• If you have a toddler, this is where using a toddler wake clock can be super handy. Start using it asap to set the tone for what getting up for the day via the “sun clock” means – my fave is the Groclock because you can black out the face the whole night through.
  • And if you a baby, then do your best to delay the start to their day – even if it means a bit of resistance or inching out by 10-15 minutes each day over the first several days. The idea is to get them used to starting their day later and if they are up and out of the crib with you at their typical time (via the old clock), then this old and earlier time will simply become ingrained.
Scenario #2 – Your child’s current schedule could use some refining

Coming off of the longer and more hectic days of summer, many families find that their little one’s bedtime has crept a bit late. Our children often need much more sleep than we think that they do and if you are finding towards the end of the day there is more bedtime resistance or catching of a second wind then moving bedtime earlier would be wise. If end of the day meltdowns or battles at bedtime have become your norm, you may choose to keep your child on what would have been their old sleep and activity schedule – so if bedtime had been at 7 pm, you would keep it there but follow the “new” time – in simple terms, move a 7 pm bedtime to 6 pm bedtime via the new clock.

Keep in mind that despite your best efforts some time will need to pass before your child has settled in and their natural clocks have reset – so be patient, typically 5-7 days and everyone will be back on track.

The Biological Piece That Sews It All Together…

Whether you choose to take a more gradual approach or dive right in, the one piece – and potentially the missing link – to settling into the new time with minimal residual overtiredness, is the impact that light and darkness will have on resetting their clocks. Let’s remember that the key drivers behind our circadian rhythm are light and darkness. So it only makes sense to use their hefty influence when attempting to sync your child’s clock with a new time.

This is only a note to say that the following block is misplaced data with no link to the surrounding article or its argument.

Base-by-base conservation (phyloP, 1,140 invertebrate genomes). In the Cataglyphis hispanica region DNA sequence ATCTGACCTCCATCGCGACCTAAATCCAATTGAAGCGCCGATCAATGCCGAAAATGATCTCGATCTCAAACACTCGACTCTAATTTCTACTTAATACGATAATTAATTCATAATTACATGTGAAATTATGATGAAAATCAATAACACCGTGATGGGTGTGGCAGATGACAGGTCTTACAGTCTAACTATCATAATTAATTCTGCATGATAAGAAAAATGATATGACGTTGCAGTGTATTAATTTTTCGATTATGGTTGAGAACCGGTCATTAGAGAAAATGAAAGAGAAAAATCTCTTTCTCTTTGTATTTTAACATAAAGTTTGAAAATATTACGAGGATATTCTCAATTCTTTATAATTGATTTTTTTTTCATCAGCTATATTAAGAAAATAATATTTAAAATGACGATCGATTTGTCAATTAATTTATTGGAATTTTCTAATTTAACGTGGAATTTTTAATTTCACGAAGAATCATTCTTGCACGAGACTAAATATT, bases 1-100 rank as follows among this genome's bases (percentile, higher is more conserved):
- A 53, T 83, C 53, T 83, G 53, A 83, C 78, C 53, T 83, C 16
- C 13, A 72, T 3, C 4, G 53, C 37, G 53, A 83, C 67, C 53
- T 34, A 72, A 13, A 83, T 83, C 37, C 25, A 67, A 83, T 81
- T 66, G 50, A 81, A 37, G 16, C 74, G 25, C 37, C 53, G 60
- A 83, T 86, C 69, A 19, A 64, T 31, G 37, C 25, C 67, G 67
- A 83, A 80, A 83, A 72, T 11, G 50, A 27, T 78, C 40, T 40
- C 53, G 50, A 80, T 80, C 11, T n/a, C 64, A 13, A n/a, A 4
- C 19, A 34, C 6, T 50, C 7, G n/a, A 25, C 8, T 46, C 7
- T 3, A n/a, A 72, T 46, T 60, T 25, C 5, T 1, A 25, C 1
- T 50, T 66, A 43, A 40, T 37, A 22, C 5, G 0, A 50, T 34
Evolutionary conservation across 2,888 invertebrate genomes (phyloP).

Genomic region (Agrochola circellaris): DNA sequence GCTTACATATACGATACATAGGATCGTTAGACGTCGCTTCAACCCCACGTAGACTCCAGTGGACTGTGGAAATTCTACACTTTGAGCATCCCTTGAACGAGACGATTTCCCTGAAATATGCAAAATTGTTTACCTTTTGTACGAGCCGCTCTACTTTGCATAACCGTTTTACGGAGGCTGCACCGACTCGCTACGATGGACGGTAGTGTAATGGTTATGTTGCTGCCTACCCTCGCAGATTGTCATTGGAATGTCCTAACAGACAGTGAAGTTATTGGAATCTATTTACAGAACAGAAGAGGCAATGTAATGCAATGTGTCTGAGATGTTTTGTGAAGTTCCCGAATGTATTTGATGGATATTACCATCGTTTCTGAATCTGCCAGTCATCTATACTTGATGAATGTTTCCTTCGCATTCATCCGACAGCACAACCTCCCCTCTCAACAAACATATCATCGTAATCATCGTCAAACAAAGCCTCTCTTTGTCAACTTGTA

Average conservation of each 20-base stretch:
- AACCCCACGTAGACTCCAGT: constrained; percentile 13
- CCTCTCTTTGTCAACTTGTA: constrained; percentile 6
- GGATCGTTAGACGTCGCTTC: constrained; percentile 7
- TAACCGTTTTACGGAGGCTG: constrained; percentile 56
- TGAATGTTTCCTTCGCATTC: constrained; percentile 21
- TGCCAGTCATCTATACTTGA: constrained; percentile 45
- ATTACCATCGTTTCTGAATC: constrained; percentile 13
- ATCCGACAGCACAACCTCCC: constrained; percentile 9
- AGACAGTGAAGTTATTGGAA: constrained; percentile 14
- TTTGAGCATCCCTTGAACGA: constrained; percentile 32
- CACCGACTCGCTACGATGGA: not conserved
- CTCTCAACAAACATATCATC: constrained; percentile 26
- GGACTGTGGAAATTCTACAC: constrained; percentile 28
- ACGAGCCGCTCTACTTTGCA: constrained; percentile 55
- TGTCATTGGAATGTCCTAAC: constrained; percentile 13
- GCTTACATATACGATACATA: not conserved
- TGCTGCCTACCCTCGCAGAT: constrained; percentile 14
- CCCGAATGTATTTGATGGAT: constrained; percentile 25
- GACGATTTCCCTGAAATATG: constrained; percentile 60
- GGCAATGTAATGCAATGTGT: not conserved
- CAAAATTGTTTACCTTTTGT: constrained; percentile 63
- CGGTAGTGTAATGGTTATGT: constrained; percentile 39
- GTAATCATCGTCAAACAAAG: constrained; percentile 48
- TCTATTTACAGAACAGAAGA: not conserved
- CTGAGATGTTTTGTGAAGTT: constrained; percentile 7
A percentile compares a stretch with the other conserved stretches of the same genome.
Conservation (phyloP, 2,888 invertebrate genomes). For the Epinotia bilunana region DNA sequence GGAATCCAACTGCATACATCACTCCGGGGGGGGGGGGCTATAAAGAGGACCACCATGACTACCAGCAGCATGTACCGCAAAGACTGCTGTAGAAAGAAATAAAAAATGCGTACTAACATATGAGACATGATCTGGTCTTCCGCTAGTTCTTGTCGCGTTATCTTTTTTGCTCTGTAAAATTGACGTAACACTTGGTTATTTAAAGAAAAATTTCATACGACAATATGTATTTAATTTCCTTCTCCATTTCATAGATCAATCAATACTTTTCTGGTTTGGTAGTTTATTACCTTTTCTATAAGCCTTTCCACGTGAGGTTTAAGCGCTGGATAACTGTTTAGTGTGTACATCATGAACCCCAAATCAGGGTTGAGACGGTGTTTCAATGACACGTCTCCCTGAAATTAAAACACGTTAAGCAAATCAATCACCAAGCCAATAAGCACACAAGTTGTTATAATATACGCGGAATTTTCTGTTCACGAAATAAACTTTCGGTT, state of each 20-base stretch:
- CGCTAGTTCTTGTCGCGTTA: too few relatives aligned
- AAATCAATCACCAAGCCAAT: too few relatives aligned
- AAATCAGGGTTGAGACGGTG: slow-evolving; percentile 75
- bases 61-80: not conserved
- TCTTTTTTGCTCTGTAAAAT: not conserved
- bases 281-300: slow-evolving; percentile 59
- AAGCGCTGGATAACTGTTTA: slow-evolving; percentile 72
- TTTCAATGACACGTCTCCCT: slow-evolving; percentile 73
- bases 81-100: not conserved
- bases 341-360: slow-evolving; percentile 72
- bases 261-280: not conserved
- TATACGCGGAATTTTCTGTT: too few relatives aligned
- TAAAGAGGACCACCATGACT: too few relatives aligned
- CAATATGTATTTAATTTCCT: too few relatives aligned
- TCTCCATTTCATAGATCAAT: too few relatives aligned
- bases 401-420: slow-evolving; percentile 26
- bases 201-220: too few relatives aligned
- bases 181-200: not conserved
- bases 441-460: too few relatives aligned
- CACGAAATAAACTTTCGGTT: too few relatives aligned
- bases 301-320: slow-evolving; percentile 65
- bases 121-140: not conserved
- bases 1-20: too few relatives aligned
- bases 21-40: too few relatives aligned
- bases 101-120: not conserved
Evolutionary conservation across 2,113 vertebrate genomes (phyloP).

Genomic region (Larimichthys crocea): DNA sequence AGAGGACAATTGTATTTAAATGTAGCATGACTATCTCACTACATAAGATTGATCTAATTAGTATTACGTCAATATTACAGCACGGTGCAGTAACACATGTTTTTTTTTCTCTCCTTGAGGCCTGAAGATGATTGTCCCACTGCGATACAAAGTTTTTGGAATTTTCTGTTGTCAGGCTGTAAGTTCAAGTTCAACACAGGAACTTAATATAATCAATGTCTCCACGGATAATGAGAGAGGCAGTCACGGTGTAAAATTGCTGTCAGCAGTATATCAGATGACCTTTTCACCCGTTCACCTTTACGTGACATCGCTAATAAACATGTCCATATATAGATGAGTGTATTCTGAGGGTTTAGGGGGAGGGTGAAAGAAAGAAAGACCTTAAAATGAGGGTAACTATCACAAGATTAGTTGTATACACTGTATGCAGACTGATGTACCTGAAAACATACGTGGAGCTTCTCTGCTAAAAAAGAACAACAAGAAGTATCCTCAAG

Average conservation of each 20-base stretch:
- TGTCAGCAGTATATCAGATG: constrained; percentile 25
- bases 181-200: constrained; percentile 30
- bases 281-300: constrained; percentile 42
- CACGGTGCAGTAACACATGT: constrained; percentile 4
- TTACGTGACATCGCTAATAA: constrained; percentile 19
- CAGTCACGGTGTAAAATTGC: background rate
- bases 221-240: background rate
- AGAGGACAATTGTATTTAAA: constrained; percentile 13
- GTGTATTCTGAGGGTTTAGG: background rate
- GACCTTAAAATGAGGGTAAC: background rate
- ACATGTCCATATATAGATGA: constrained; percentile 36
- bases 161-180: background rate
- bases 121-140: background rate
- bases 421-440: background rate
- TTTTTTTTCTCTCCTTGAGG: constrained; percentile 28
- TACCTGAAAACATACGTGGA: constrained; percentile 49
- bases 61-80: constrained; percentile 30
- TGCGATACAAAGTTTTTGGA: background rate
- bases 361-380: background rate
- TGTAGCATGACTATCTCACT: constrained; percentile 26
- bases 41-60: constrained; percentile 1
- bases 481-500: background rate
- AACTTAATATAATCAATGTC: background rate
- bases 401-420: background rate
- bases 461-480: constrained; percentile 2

• In the few days leading up to the time change, keep the lights low and curtains shut tight a bit later in the morning. If your household’s normal wake time is 7 am, don’t activate the level of light in your home until closer to 7:15-7:30 am. By sending this environmental cue to the body that you are delaying the start to the day, the transition come Sunday will be much easier.
  • Additionally, whether taking a more gradual approach or diving right in, in the days leading up to the time change and especially over those first few days of the shift, get out and enjoy some fresh air and waning hours of daylight towards the end of the day. Not only will this help to push out their natural readiness for bedtime to the “new” time, it also sends a strong cue that their wake time is to push beyond what they had been used to.

Remember that regardless of the path that you take for this time change, it actually poses a really great opportunity to do a bit of an audit on your little one’s current sleep schedule and tendencies. If they are super strong going in, fabulous, you know what healthy sleep looks like for them and with this knowledge, will soon be on solid footing once again. If it’s less than ideal going in and post-falling back doesn’t come together any better, then there may be opportunity to strengthen their sleep with a sound plan and customized strategy. November is my favourite month for sleep strengthening because goodness knows when the chaos of December hits, we all want to be sleeping well 🙂